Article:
(A/N: Kinilig ako noong inadd ako sa FB group. First climb ko pa lang naman pero kahit pa.)

Away, you can be most honest with yourself.

As we hiked, everything was just fleshed out and real – the numbness of my feet, the mud inside my shoes, the thorns poking my skin. And then, the wind, the smell of grass, sunlight. In that setting, how can you resist admitting that you are in fact, just a girl trying to take a leap of faith?

You’ll find yourself in a different place just by turning around and facing the other side of the mountain.

When we reached the summit, I turned to the side facing San Pablo. The lights were dimmer, the wind was stronger and I felt magical.

It’s okay to depend on people.

(And it won’t mean that you’re necessarily a burden.)

It’s a matter of finding your own path, and being willing to dig deep in the mud if you have to.

This is my favorite part of the hike! We went down at night and I walked at my pace (which was slower) so of course, I got separated from the group. It was fine because I made paths of my own and led Lyka who was behind me. That really motivated me to do well and wow. It felt like I had a knack of finding my own direction.

The most rewarding thing is feeling sweat flow down your forehead.

(I’ve missed sweating that much for anything.)

There’s a certain song, rhythm you come to memorize in the dark, when going down.

(And because of that, you come to memorize the landscape.)

Bet against the mountain. Promise victory.

I finished the hike. I will return a better person and conquer it(myself) again.

Tagaytay: Seventeen on the 17th

To celebrate my sister’s birthday, my family went to Tagaytay for Mass. It was the perfect excuse for a road trip and a perfect excuse to indulge with the view of Taal Lake.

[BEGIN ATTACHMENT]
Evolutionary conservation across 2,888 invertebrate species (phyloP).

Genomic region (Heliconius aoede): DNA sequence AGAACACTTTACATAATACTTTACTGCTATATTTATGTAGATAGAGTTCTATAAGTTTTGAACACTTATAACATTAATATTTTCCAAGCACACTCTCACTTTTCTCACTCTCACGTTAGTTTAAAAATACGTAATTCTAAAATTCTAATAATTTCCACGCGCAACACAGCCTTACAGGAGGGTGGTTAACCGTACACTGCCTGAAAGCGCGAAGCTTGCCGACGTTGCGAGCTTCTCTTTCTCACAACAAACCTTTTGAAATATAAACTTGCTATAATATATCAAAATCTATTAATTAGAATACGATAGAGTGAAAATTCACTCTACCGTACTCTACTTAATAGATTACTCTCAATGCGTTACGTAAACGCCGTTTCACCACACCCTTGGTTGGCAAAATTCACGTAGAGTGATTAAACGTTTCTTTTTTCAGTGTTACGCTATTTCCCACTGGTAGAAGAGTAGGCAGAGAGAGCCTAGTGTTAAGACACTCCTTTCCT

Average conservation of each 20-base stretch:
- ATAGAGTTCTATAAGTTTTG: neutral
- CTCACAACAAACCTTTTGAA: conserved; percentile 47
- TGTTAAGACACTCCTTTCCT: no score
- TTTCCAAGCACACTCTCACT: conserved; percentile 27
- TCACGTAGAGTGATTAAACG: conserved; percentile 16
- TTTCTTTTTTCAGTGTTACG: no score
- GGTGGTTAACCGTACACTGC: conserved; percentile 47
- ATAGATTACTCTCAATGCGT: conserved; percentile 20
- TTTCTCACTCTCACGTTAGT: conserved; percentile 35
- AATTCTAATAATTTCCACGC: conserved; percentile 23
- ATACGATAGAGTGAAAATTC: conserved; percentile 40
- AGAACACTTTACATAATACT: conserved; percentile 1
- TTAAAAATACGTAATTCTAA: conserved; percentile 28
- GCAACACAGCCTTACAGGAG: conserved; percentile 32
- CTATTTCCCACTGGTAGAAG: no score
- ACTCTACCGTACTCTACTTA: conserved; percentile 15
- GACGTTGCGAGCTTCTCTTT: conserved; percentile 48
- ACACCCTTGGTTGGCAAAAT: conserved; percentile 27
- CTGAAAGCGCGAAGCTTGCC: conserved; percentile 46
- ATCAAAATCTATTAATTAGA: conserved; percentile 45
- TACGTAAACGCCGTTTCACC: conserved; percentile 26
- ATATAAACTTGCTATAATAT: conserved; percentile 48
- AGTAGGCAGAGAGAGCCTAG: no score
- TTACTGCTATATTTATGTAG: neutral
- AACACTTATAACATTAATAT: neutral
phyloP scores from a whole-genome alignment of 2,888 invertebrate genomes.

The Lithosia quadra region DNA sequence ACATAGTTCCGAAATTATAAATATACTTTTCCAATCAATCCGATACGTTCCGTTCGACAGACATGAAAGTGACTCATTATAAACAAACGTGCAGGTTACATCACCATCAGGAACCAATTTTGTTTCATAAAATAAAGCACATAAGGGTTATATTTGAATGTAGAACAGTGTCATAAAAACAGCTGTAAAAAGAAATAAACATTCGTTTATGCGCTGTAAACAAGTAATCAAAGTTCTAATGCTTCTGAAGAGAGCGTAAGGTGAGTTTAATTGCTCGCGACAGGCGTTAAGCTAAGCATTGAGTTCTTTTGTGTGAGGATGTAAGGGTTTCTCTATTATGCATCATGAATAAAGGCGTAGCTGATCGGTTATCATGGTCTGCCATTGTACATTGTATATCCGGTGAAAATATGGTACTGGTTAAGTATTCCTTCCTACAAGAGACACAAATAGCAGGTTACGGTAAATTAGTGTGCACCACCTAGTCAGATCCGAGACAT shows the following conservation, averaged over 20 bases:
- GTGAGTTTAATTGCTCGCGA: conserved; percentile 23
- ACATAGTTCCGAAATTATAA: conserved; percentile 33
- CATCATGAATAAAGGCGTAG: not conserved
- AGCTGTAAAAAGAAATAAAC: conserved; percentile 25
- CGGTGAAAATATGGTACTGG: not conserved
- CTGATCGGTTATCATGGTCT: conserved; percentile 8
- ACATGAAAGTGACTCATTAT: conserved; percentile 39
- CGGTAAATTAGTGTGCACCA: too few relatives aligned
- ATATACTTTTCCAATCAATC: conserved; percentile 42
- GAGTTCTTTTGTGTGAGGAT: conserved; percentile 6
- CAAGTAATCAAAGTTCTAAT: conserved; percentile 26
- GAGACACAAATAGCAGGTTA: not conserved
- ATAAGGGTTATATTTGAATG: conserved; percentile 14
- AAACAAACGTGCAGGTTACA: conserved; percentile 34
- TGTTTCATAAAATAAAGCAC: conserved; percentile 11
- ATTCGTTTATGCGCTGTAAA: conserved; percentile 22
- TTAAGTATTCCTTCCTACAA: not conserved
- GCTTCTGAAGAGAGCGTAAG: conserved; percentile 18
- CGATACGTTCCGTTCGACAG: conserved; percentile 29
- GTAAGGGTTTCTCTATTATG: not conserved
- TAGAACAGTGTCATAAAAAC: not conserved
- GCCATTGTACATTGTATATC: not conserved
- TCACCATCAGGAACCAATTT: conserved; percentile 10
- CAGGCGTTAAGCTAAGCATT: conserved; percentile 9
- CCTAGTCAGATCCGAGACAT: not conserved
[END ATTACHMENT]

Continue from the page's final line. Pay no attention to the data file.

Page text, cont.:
Initially we were going to go to Our Lady of Lourdes’ Church where my dad stayed for a while during his seminarian days, but the traffic congestion didn’t allow us. Instead we visited the Ina ng Laging Saklolo Church that we went to, a few years back.

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Ina ng Laging Saklolo Church in Tagaytay

After hearing Mass, we went to Nuvali to window shop. Luckily for us, we encountered a setup for the Sikhayan festival and we got to see some native products and artworks. I didn’t get to take many pictures of the event center except for these:

Then after that, we had our photo shoot at Starbucks before heading to check out more stores.

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Next on the cover of Times magazine

There was one vintage store that pulled me in. Everything was either an owl, porcelain or something I couldn’t explain. It was like Narnia magic or something like that. And thanks to that beautiful experience, I got lost. Or to put it more precisely, my family lost me.

Instead of panicking, I let myself get lost. I wandered around.

But, before I knew it, I already went around the whole place twice. I even got back to the car twice and they still weren’t there. These pictures are proof of my boredom:

They found me after my third return to the car and apparently, they did some real shopping. But they didn’t shop for me because I wasn’t there. 😦 So I ventured for milk tea with the birthday girl and that was the most perfect thing.

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Birthday girl and milk tea!